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Business ethics and ethical leadership are sometimes associated with idealistic (nearly utopian) notions. Many think that in present day context, these concepts are not too relevant, and a study of these contexts is highly theoretical, with limited practical applicability. Even I had some doubts about the practical utility of values, morals and ethics in current business setups where competition is fierce, and it is more about “survival of the fittest”. Sometimes, being ethical at workplace puts one at a disadvantage compared to those who are indulging in unethical practices. This is one reason for people (specially youth) to be wary of being ethical, and being considered “ethical”. Considering the immorality of “successful” politicians and businessmen (leaders) which surfaces in media from time to time, the motivation to be ethical is not very high. However, a perusal of the literature, and my reflection based on personal beliefs, has led to an acceptance that ethical leadership is extremely relevant in current business environment. In some ways, ethics are more relevant today than what they were years ago. It does not have to be the highest level idealistic concept, but it surely needs to be appropriate enough so that it can have a positive influence on the members of an organization. I also believe that, though a majority of the effect of leader’s behavior is on the subordinates or followers, a rub-off effect is also there on peers, superiors and external stakeholders. In this journal, I have highlighted the essence of the literature which has influenced my beliefs about business ethics and ethical leadership. I have also put down my thoughts about what I learned and interpreted from the course, and how it may help me in the future.
LITERATURE & REFLECTIONS
Schwartz and Bilsky (1987)
As stated by Schwartz and Bilsky (1987), values are our personal beliefs which we use to realize what is right or wrong. They are cognitive representations of certain universal requirements, and there are eight motivational domains of values, namely, enjoyment, security, social power, achievement, self-direction, being pro-social, restrictive conformity, and maturity. Further, values serve different interests like (individualistic vs. collectivist) and goals (terminal vs. instrumental). Importantly, people discriminate among values according to their specifications of goal types, interests served, and motivational domains. Furthermore, the motivational domains of values are organized dynamically in relation to one another.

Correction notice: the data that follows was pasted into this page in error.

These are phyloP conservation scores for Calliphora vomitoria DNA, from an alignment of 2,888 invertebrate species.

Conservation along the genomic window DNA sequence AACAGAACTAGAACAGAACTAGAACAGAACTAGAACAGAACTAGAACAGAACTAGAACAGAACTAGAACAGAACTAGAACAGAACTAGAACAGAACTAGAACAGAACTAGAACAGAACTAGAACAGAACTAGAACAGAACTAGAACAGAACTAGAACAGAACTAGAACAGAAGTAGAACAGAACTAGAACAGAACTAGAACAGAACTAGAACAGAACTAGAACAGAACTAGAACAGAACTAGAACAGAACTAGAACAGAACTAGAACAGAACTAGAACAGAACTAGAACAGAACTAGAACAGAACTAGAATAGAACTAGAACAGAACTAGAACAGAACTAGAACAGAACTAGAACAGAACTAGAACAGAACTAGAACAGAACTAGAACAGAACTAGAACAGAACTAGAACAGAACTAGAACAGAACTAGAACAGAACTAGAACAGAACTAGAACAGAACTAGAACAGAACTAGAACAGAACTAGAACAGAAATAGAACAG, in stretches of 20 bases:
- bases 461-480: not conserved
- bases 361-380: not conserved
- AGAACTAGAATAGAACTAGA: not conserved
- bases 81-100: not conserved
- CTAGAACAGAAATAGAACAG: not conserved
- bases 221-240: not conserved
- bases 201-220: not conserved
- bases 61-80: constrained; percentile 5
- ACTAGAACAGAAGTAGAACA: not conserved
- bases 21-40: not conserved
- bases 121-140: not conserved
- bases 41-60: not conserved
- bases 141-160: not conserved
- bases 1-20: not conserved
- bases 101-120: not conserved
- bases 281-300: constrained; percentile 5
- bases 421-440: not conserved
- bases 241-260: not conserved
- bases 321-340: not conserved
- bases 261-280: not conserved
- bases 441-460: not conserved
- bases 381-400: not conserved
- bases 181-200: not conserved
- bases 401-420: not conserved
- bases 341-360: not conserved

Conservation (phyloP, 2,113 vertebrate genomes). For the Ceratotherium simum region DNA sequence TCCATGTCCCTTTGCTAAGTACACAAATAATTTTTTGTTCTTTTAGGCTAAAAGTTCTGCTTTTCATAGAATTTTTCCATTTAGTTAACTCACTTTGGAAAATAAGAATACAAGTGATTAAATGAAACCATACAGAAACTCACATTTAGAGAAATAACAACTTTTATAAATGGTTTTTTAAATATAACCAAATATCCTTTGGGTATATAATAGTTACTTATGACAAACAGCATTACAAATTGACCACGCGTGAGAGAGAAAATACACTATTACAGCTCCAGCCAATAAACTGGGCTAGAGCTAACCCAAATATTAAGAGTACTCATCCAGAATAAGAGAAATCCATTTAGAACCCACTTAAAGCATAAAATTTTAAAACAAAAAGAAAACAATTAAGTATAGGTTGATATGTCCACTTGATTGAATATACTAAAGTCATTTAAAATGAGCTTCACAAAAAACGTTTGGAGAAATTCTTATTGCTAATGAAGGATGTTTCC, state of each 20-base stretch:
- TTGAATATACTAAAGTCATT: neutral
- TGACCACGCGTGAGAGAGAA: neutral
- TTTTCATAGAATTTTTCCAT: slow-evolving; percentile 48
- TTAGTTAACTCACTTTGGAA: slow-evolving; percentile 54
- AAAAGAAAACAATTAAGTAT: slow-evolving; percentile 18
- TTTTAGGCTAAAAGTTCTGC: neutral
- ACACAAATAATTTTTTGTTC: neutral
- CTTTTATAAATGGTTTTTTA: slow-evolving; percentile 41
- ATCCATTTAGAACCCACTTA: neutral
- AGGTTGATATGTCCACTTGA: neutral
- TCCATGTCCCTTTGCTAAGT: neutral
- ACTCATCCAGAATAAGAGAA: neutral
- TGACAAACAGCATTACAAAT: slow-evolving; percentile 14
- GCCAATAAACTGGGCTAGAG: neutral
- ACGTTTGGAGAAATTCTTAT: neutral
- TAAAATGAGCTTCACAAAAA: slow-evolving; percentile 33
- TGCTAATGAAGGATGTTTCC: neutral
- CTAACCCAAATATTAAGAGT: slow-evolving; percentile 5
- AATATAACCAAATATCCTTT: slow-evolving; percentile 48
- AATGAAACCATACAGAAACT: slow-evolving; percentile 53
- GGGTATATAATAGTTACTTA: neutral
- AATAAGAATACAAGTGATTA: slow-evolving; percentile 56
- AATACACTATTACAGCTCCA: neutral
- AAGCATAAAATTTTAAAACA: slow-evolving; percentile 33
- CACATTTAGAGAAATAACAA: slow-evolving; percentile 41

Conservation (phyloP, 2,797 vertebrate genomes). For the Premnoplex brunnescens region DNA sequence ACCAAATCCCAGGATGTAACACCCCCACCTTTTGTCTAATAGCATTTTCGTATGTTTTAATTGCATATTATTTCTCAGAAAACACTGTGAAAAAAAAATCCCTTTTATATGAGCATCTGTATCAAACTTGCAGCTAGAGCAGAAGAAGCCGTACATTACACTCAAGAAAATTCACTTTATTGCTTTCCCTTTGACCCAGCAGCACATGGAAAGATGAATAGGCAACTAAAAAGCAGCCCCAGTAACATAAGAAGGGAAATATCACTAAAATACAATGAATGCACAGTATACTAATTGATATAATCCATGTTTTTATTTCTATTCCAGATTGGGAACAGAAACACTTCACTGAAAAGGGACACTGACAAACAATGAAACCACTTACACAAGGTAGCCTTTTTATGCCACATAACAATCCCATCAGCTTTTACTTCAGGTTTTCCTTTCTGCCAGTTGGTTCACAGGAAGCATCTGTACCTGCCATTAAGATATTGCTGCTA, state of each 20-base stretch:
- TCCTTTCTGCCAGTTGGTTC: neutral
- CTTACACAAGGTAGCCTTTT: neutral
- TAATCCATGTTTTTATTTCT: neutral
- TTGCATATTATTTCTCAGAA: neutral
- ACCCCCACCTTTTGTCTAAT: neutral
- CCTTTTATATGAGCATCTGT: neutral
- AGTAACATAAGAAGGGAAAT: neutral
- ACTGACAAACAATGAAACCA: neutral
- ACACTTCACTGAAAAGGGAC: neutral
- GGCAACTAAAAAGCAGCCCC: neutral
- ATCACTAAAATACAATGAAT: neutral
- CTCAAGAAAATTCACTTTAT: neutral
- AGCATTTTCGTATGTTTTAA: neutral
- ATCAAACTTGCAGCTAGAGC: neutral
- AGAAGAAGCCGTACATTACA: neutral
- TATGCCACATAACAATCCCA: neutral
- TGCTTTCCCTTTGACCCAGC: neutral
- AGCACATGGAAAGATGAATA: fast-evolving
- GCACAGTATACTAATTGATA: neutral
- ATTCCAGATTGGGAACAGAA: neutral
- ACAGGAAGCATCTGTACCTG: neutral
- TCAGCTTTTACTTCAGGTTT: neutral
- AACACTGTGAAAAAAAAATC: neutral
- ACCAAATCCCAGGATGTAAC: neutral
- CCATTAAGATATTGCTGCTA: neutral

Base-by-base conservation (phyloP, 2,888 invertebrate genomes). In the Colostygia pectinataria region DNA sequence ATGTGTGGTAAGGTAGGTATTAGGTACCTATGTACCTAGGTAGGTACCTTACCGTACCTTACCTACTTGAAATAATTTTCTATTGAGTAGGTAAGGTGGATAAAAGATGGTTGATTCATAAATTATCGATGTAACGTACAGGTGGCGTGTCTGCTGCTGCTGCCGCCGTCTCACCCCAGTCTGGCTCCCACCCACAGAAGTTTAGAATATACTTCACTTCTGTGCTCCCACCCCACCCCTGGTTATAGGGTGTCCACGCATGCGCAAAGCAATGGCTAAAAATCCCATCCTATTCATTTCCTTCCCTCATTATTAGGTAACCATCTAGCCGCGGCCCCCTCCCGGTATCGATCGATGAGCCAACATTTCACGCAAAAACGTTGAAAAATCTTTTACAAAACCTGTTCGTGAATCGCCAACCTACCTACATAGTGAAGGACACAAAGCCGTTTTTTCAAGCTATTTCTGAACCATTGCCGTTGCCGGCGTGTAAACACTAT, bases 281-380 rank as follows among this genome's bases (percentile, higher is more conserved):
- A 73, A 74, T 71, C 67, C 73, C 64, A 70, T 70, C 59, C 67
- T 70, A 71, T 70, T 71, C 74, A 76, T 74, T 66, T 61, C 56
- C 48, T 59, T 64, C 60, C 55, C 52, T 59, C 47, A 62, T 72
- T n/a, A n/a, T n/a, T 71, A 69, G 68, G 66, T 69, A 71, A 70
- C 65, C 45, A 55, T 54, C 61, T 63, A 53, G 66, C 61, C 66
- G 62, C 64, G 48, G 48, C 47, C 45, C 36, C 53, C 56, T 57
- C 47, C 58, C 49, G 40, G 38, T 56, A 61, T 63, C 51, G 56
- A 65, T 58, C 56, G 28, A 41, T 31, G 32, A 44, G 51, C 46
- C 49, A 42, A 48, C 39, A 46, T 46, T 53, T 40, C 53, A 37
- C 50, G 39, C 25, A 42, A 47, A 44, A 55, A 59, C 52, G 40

In an organizational context, it is important to keep in mind that values differ from person to person. They, inter-alia, depend on the motivational needs and individual idiosyncrasies. For example, values may vary with cultural influences and also depend on the cognitive process undergone by the individual in his life. Further, the whole paradigm is dynamic, and people can change with situations. On the other hand, there are some universal values which are acceptable in most social and business environments. So improving the ethical standards of an organization may be easier if the principles or codes formulated are articulated in a manner which makes them appear akin to the universal principles. In case some relatively “radical” ethical code needs to be implemented, special care should be taken to ensure proper communication. In case of unacceptable behavior by any individual member, it is important for the HR personnel (or the disciplining authority) to try to understand the reason for the aberration so that corrective action can be measured and appropriately directed. Basically, a manager needs to make a uniform policy applicable to all. However, framing the policy and its communication needs to keep in mind the internal and external environment.
Bilsky and Schwartz (1994)
As stated by Bilsky and Schwartz (1994), there is a meaningful and systematic association of value priorities with personality variables. Personality traits are typically perceived as description of observed patterns of behavior, while values are criteria used by individuals to judge the desirability of behavior, people and events. Traits vary with individuals in terms of how much of the characteristics are exhibited, while values vary based on the importance associated by individuals to the goals. Values are more internal and traits are external. Importantly, the relationship between values and personality traits are different based on which type of needs are attempted to be satisfied, growth needs (the higher needs like self actualization) or deficiency needs (e.g. health, safety). The motivations related to deficiency needs end after the desired outcome is achieved, while those associated with growth needs continue to be active even after a high levels of satisfaction are achieved. Importantly, values and traits are co-variant if the latter are inferred from behavior patterns aimed a satisfying growth needs (e.g. curiosity, generosity).
In organizations, values of individuals may vary based on “what is important for whom?”. For example, differences in values emanating from religion (morals) may be a source of differences. It is also apparent from above that motivating employees based on higher needs can be more effective, and have a more sustained impact than influencing them using deficiency needs.
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